18. Retrieving information about compilation and execution

When developing models for the IPU, it is important to be able to see how compute tiles are being used and what the balance of memory use across them is. In certain cases, such as when investigating memory over-consumption of a model or investigating any tile imbalance issues, it is useful to produce a trace report that will show a number of different aspects of graph deployment on the IPU.

To retrieve trace information about the Poplar IPU compilation and execution, there are environment variables provided by Poplar itself to dump the compilation and execution reports into a file. See the Capturing IPU reports chapter in the PopVision Graph Analyser User Guide for more information. To enable time-based profiling of events, see the Capturing execution information chapter in the PopVision System Analyser User Guide for more information.

18.1. TensorFlow options for reporting

Some tracing and reporting options are provided by TensorFlow as standard, and can be useful when developing graphs for the IPU.

TF_CPP_MIN_VLOG_LEVEL is an environment variable that enables the logging of the main C++ backend. Setting TF_CPP_MIN_VLOG_LEVEL=1 will show a lot of output. Included in this is the compilation and execution of the IPU code. The output of TF_CPP_MIN_VLOG_LEVEL can be overwhelming. If only the Poplar backend specific files are of interest, setting TF_POPLAR_VLOG_LEVEL=1 will filter the logging such that only those files produce outputs. Note that increasing the VLOG_LEVEL of either of those environment variables will increase the verbosity of the logs.

TF_CPP_VMODULE provides a mechanism to reduce the logging to certain translation units (source files). This combination is quite useful:


Finally, there is an environment variable called XLA_FLAGS which provides options to the general XLA backend. For example, the follow will produce a Graphviz DOT file of the optimised HLO graph which is passed to the Poplar compiler.

XLA_FLAGS='--xla_dump_to=. --xla_dump_hlo_as_dot --xla_dump_hlo_pass_re=forward-allocation --xla_hlo_graph_sharding_color'

The HLO pass forward-allocation is one of the final passes to run before the HLO instructions are scheduled for passing to the Poplar graph compiler. Running with these options will create a file called something like module_0001.0001.IPU.after_forward-allocation.before_hlo-memory-scheduler.dot. (The way that the file names are generated is explained in XLA graph file naming.) The Graphviz dot command can be used to convert this data to an image.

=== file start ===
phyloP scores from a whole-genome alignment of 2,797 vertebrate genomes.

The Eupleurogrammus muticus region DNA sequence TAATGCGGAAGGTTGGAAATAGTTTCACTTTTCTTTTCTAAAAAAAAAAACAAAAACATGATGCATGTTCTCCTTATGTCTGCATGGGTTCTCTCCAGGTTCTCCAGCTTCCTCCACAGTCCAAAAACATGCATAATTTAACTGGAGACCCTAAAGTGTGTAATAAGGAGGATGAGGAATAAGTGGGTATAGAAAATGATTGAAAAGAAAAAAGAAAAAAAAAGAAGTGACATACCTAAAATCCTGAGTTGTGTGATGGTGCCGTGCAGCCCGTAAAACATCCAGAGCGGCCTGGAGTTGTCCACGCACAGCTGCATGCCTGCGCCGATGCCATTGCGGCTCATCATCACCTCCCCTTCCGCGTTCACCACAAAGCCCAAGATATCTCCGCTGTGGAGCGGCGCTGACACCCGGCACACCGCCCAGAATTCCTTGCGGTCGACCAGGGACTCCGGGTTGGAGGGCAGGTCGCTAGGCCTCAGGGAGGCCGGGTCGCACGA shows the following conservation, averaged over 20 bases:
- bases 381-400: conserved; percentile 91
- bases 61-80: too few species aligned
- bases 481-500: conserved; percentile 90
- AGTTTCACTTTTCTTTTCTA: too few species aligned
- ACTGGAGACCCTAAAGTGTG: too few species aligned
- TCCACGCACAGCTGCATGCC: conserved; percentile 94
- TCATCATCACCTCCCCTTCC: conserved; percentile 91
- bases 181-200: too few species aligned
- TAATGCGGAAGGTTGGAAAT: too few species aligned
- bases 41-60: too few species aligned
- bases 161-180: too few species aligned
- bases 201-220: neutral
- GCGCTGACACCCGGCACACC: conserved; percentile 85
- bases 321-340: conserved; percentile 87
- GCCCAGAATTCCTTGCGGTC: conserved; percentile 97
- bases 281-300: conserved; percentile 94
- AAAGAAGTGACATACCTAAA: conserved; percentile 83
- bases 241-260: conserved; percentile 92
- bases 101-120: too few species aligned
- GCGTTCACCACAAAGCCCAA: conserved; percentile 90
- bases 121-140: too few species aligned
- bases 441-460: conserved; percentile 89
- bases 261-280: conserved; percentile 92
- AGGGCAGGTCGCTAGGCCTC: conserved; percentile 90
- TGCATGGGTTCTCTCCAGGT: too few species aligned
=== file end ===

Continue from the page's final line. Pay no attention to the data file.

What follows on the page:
More information on the XLA flags can be found in the definition of the XLA proto.

18.2. XLA graph file naming

The number of files produced depends on the number of TensorFlow HLO modules generated. This can generally be predicted from the number of sess.run calls on distinct graphs that you make. For example, if your program contains a variable initialisation then this will be compiled as a separate XLA graph and appear as a separate file when dumped. If your program creates a report operation, then that will also be compiled as a separate XLA graph.

When you use ipu_compiler.compile, you force everything inside the compile call to be compiled into a single XLA graph. If you don’t use ipu_compiler.compile, then the results depend on the XLA scheduler, which will combine or split up parts of the TensorFlow graph as it sees fit, creating many arbitrary distinct XLA graphs. If you do not use ipu_compiler.compile, expect to see a larger number of XLA graphs generated. Please note, there is no guarantee your compiled op will only produce one XLA graph. Sometimes others are created for operations such as casting.

The following description provides a break down of the names of the generated files. These are of the general form:


  • There is always a module_ prefix, which indicates that this is the graph for an HLO Module.

  • The first XXXX is the HLO module’s unique ID, generated by XLA.

    There is no guarantee about the spacing between IDs, only that they are unique and increasing.

  • To understand the rest of the name, YYYY.IPU.......dot, we need to understand that the XLA graph is operated on by multiple different HLO passes, each modifying the XLA graph by optimizing, shuffling or otherwise rewriting it. After these passes, the graph is then lowered to Poplar. There are some TensorFlow native HLO passes, and there are some IPU specific ones.

    When dumping the XLA graphs, we can render the XLA graph before and after any HLO pass (for example, to see the effect of that pass on the graph) by supplying the argument --xla_dump_hlo_pass_re=xxxx, where xxxx is a regular expression describing which passes you want. TensorFlow will then render the XLA graph before and after every pass whose name matches that regex. For example, if you wanted to see the effect of every XLA HLO IPU pass involving while loops, you could use --xla_dump_hlo_pass_re=*While*.

    The number YYYY is simply an ID related to the order in which these graphs are generated.

  • Finally, the passes which the graph was “between” when it was rendered are appended to the filename.

    The before_optimizations graph is always rendered if dumping XLA.

  • The HLO modules have CamelCase class names by convention. For the file names, these are converted to snake_case.